An “economic miracle”—that's how leading international newspaper the Financial Times described Bangladesh in an article last year as it showered praises over our economic achievements. High GDP growth, middle-income status and the explosive rise of our manufacturing sector, to name a few.
These days, we are all hoping to see two central engines—public and private investment—shift into overdrive and carry our economy onto the next stage of development: eight-percent growth with greater shared prosperity. And it goes without saying that catalysing investment will need easy access to affordable and long-term capital. But a financial system almost monopolised by an ailing banking sector cannot do that. If banks lend long-term with their relatively short-term deposits, they will undoubtedly get into trouble, sooner or later.
Herein lies the need for a vibrant stock market. One that can raise long-term capital for private and government projects in a way the banking sector never could, where inefficiency and corruption led to borrowers paying too much to get loans and depositors receiving less than they should (the high interest rate spread problem).
Sadly though, our stock market is far from reaching a stage where it can serve as an alternative to banks and transform our economic aspirations to reality.
DISCONNECT BETWEEN MARKET AND ECONOMY
To be sure, there were some developments in the market worth writing home about. Biggest of these was perhaps demutualisation of the bourses. It is fair to say that separating traders from owners will modernise the stock market from multiple dimensions. It is our hope that demutualisation will result in a governance structure that makes the market more flexible in responding to changing economic conditions, reduce concentration of ownership power in a small group of people, and of course improve transparency.
Another reform that is likely to bring transparency is the Financial Reporting Act which was passed in 2015. No one needs reminding that the market has long suffered from crafty accounting manipulations that made a firm look a lot more valuable than what it was worth. And ingenuous investors were the first to fall prey to such innovative financial engineering. The combined effects of just these two reforms could go a long way to rebuilding the confidence investors lost after the infamous crash of 2010. Then again, regulators will have to convince ordinary people that they can ensure strict compliance and impose penalties in case of deviations from best financial practices.
For now, investor confidence remains low. So much so that the market has remained in doldrums for several years following the 2010 crash. While we saw occasional rallies over the next few years, there was never really any discernible upward trend in the general market index for a long time—especially one that we could tag to positive economic development like an increase in industrial production.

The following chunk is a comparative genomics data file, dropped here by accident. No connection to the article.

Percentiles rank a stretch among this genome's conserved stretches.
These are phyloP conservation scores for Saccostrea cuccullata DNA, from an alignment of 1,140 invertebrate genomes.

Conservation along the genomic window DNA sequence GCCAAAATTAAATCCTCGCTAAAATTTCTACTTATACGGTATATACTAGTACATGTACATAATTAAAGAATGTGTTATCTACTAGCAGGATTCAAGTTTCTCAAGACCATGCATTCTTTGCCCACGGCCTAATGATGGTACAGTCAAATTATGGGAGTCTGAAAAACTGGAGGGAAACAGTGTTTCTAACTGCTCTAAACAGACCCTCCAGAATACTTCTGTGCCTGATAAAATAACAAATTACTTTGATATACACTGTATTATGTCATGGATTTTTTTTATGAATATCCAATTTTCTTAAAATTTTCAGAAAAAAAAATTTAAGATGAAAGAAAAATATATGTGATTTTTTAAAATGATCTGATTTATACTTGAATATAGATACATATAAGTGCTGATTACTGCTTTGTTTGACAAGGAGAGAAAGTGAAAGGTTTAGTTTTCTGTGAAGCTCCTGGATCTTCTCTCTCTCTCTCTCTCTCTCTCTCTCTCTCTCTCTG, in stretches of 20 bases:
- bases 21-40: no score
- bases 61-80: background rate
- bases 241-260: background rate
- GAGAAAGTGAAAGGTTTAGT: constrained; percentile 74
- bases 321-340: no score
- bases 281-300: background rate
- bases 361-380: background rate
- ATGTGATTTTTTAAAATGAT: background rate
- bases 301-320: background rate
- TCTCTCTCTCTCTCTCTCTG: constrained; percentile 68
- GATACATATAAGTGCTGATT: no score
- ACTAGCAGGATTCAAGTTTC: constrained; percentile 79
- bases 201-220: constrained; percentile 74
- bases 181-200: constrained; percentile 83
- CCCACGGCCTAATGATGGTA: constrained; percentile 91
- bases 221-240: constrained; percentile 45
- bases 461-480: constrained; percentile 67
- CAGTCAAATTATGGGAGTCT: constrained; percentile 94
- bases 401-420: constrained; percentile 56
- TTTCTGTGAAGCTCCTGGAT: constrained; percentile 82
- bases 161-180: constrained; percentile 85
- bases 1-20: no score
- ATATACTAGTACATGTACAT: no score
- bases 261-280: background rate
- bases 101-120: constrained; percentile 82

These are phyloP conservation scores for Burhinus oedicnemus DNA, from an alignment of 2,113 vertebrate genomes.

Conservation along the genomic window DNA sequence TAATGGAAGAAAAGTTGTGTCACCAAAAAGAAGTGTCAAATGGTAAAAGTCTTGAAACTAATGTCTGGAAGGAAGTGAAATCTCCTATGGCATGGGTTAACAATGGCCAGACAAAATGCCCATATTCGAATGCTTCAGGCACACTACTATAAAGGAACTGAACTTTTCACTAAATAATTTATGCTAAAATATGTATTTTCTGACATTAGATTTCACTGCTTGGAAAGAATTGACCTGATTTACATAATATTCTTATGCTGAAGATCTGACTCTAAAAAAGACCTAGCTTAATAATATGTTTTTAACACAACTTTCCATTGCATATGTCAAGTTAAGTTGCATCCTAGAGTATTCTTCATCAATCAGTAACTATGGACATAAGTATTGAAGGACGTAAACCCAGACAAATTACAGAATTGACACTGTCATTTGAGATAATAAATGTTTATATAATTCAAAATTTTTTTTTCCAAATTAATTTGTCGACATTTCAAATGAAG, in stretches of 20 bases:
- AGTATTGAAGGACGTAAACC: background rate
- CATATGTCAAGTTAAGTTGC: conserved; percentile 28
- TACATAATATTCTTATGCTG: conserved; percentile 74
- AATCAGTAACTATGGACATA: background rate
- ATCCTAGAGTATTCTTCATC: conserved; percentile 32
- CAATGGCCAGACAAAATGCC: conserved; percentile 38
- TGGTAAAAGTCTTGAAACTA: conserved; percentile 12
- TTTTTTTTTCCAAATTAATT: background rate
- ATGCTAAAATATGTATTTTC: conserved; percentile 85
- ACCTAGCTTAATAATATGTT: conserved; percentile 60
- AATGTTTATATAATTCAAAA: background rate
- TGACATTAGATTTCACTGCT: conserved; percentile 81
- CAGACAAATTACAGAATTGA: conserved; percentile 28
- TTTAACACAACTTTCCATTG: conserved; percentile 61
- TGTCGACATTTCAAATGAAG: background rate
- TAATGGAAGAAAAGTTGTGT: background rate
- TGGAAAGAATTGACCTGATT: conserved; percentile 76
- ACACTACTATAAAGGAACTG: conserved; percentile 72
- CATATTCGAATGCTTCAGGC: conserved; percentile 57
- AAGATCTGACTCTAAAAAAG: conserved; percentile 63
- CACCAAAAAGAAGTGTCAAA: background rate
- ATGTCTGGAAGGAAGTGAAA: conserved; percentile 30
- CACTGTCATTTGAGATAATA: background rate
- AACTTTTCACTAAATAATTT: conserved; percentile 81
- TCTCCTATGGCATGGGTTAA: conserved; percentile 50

Some will argue we saw a big rally last year. Make no mistake; that had little to do with sound economic fundamentals. Stock prices soared to unprecedented heights, driven primarily by banks at a time when the banking sector is going through one of its most difficult times with skyrocketing bad loans. What really happened was that the Bank Companies (Amendment) Act 2017 was passed which allows a greater number of directors from a single family in a bank's board as well as increases their tenure. Naturally, sponsor-directors of banks invested heavily as they expected the amendment to the Act, while small investors got caught up in the rally and simply followed the big ones. Speculation on dividends added fuel to the fire. That the Act will probably worsen the perennial problem of non-performing loans had little bearing on retail investors' reasoning.
Sure enough, the market's performance in the first two months of 2018 leaves little doubt that it is still woefully delinked from its growing economy, where many sectors continue to flourish year-in and year-out. The first week of February saw the benchmark index suffer its worst fall in over four years! True, we can lay the blame on moderate political tensions or a slightly tighter monetary policy. But if the common people truly had confidence in their investments they would not run for cover at the first sign of trouble. After all, the economy is still growing at seven-plus percent.
Three important lessons stand out from last year's rally and this month's dramatic correction. First, genuine investors still sorely lack confidence and rely more on rumours instead of carefully looking at a company's financials, business model and management integrity. Most are looking only for short-term investments. Second, the market is severely under-represented by hundreds of big corporations which have ignited economic activity in Bangladesh for the last decade. Third, foreign institutional investment remains too small to have any sizeable impact on our market; if they did, then we would probably see fewer episodes of unexplainable spikes and corrections.
THE REFORM AGENDA: WHAT WILL IT TAKE?
It is fair to say that regulators have their work cut out for them. Not least because there is still serious lack of coordination between major regulatory authorities: Bangladesh Securities and Exchange Commission (BSEC), Bangladesh Bank and the finance ministry. It was this lack of coordination that played a crucial role in bringing about the crash of 2010 that wiped out savings of millions of retail investors. And that is where the reform agenda must start: better policy coordination. For instance, with 50-plus financial institutions listed in the market (banks and non-banks), how effectively these organisations work together will shape money market developments which in turn will affect the equity market's medium- and long-term stability.
Regulators, together with professionals working in the market, must play their part in educating retail investors about the hazards of relying on rumours like ABC company's share price will shoot up suddenly without proper economic or financial reason. Carrying out minimum due diligence before investing is not an option, it's a necessity.